"Although it is said that land and sea were separated from one another on the third day, this does not mean that from thenceforth the boundaries of both were unchangeably fixed, and that the raising of the sea-level and the inundations of the land, which, according to the teaching of geologists, affected the formation of the earth's crust even after the creation of organic beings, that is, after the third day, could not have taken place. The separation of land and sea, and God's decree that from thenceforth both
1 In the 2nd ed. of Bibel unci Natur, p. 248 seq.
1 Genesis, 3rd ed. p. 118 (4th ed. p. 98). Cf. Stutz, Schapfungsgeschichtc, p. 40.
should exist together, and that the land should not again for any length of time be submerged by water, was the first work of the third day; the narrative does not say that at the close of the third day the form of the land was absolutely and unchangeably fixed. After Moses had announced the important and fundamental truth that the dry land had come up out of the waters, and that by this means an abode had been provided for plants, land animals, and men, he was not concerned with any further changes which might take place on the dry land, because they would in no way modify that fact. We may therefore say with Delitzsch: 'There is ample space between the third day and the creation of man for the fashioning of the earth's surface (the formation of the fossiliferous strata); and there is no reason against our supposing that this process of fashioning was connected with catastrophes which broke through the (vegetable creation of the third and the) animal creation of the fifth and sixth days, and destroyed whole generations.'
"The Mosaic record, no doubt, seems to say that first the plants, then the water and air animals, and lastly the land animals had each been called into existence by one separate act of creation; and that these were the ancestors of our present flora and fauna, for it is expressly asserted that the plants and animals created by God were intended to reproduce themselves. Nevertheless, we are in no way obliged to limit ourselves to this first and obvious interpretation. The two facts which, as I have shown before, are of religious importance, and which therefore had to be clearly and distinctly stated in the Biblical narrative of the creation, are these, first, that the animal and vegetable world which we see around us was created by God; and second, that the bringing forth of plants and animals had a distinct place in the six acts of the divine drama of creation. Palaeontologists may be right in asserting that not only one, but many consecutive creations of plants and animals took place; that catastrophes and developments occurred between these separate creations by which the preceding creations were entirely or partially destroyed or petrified; that whole multitudes of species died out, and were replaced by new species; but yet all these facts do not contradict, but only amplify and carry out the other two facts I have just mentioned. It still remains perfectly true that our present animal and vegetable world is descended from that created by God, that the creation of the first plants is one of the characteristic events of the third day, and the creation of animals one of the characteristic events of the fifth and sixth days of the divine week of creation. The details of the earliest history of the fauna and flora, which palaeontology attempts to give us, had not the religious importance of those two facts, and could therefore be omitted from the Bibh'cal record.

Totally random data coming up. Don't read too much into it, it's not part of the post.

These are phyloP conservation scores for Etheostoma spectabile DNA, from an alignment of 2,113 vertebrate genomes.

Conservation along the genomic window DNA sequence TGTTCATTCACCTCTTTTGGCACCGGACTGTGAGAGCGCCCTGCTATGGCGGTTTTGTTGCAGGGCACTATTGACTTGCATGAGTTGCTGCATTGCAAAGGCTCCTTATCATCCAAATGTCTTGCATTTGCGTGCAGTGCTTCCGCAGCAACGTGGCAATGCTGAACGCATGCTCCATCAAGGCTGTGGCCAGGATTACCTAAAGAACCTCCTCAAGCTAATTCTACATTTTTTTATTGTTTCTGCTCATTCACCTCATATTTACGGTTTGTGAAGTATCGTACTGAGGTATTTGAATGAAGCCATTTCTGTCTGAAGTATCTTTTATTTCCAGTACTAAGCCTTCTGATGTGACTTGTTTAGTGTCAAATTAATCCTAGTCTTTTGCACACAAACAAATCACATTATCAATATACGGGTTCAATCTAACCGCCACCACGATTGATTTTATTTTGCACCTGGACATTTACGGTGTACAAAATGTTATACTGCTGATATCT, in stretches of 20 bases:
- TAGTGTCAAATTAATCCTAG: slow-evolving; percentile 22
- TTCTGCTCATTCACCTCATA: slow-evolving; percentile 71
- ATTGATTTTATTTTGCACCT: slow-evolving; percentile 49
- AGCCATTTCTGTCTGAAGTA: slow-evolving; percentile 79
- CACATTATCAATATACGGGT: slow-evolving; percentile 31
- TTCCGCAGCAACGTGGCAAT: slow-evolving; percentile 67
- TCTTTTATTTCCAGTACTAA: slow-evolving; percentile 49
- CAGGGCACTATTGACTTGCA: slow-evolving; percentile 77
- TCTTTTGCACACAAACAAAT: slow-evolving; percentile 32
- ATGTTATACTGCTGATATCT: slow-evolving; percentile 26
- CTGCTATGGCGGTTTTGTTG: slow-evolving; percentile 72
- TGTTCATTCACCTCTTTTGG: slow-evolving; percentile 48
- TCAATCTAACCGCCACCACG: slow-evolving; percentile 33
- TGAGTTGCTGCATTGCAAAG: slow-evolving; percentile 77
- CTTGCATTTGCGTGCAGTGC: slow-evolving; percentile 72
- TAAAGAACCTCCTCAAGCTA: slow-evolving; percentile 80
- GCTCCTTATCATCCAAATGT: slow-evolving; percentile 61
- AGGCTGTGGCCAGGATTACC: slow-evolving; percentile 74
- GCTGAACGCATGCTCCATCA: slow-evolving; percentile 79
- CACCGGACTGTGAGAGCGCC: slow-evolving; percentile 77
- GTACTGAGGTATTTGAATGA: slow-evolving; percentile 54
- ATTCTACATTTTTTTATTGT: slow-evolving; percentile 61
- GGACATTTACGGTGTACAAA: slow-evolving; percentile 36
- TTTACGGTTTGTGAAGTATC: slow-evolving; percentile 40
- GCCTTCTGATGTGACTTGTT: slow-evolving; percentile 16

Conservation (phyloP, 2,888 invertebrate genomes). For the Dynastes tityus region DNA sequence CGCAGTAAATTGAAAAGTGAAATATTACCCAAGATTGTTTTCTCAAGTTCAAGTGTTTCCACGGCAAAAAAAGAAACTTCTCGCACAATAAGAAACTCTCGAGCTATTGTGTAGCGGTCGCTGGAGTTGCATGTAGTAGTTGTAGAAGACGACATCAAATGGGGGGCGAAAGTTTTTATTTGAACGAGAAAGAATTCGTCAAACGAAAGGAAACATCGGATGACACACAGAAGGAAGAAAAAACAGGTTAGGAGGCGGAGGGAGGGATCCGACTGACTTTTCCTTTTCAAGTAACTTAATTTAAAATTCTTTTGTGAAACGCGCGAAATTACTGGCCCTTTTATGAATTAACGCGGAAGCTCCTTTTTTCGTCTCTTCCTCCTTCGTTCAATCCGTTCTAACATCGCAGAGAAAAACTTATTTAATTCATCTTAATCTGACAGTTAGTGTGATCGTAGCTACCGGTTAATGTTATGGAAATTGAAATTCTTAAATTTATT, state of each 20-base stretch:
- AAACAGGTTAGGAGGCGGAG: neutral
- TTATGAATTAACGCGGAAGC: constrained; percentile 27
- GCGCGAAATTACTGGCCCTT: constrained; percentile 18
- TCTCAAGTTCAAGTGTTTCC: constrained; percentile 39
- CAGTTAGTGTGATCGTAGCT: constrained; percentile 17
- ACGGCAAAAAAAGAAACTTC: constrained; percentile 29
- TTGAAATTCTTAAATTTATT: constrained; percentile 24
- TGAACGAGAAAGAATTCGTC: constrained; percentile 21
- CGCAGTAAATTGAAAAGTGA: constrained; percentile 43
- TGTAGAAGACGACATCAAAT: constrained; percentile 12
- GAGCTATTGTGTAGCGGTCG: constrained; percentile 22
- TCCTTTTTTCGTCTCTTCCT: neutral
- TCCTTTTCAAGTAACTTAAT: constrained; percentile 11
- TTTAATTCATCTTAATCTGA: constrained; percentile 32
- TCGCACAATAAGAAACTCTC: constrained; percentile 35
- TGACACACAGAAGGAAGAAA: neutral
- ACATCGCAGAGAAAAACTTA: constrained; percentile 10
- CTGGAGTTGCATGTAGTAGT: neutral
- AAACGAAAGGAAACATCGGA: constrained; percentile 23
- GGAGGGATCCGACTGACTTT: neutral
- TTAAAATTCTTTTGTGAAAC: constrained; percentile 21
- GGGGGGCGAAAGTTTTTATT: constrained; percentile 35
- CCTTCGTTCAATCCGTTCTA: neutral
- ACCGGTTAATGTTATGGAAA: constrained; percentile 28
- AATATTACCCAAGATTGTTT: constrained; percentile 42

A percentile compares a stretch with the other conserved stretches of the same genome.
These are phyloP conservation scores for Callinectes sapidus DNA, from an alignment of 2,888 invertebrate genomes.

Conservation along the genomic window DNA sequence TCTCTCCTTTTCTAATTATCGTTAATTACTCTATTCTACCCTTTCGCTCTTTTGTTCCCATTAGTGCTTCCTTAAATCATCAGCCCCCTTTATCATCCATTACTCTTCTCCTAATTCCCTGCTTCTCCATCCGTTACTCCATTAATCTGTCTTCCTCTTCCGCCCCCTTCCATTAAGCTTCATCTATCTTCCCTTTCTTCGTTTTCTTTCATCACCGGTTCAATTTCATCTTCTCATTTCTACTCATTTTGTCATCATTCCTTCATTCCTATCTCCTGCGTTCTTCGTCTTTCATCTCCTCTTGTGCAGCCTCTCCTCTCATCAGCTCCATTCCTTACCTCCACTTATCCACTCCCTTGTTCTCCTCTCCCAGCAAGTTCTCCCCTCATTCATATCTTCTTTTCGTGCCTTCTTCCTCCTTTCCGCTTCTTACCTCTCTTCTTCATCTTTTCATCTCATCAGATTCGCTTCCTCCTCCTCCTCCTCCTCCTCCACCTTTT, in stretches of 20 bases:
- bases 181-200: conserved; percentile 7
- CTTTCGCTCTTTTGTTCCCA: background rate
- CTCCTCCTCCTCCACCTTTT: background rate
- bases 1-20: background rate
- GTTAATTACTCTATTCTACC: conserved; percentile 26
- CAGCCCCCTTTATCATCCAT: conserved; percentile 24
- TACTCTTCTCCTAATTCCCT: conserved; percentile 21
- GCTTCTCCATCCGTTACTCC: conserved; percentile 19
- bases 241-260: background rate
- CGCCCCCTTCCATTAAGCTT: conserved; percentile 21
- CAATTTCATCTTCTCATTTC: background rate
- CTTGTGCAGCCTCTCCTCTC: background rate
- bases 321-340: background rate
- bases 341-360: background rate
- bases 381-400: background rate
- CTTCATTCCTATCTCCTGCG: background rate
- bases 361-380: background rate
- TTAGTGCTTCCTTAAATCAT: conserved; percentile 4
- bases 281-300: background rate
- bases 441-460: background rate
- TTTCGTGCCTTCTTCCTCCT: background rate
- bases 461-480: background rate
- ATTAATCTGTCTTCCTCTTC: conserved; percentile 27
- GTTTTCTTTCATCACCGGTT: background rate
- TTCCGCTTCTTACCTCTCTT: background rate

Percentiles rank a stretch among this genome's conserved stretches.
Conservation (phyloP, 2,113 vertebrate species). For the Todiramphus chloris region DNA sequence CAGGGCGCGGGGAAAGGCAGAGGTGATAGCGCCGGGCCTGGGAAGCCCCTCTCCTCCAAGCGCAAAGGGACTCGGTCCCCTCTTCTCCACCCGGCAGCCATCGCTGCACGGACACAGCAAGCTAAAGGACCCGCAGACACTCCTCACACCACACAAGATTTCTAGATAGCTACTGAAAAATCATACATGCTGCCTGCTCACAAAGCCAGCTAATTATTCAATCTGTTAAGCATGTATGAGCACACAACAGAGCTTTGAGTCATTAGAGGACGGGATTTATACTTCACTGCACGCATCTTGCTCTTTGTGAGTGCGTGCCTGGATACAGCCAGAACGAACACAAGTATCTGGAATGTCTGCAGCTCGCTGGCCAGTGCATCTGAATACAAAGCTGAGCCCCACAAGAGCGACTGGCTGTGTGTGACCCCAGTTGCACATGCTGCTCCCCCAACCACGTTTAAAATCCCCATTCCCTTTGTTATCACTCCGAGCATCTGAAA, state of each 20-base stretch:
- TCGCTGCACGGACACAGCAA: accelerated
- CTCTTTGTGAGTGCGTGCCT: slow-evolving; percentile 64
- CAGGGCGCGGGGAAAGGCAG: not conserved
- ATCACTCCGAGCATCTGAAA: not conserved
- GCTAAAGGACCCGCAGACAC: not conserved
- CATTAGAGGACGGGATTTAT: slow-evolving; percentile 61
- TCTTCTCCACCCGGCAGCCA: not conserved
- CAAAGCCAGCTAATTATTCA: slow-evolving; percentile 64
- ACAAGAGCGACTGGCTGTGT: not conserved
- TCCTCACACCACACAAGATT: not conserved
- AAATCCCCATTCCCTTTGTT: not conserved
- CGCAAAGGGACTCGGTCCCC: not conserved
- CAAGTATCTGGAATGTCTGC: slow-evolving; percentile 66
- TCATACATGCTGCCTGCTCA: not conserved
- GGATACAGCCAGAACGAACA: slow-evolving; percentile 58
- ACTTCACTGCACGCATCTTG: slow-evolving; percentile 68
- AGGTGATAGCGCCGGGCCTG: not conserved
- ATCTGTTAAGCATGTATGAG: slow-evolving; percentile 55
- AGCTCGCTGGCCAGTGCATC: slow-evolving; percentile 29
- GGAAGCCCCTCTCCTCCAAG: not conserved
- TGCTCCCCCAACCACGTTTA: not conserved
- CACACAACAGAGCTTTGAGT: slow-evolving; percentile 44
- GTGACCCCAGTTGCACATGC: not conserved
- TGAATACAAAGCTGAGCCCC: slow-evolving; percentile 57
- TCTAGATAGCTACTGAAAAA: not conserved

"But if we may assume that the formation of the earth's surface, so far as the division of water and land are concerned, began on the third day, as it is said in Genesis, but was continued through different modifications beyond the close of the third day, there is no further difficulty in supposing that the creation of plants does indeed characterize the third day; that is, that it first took place, not before, but during the third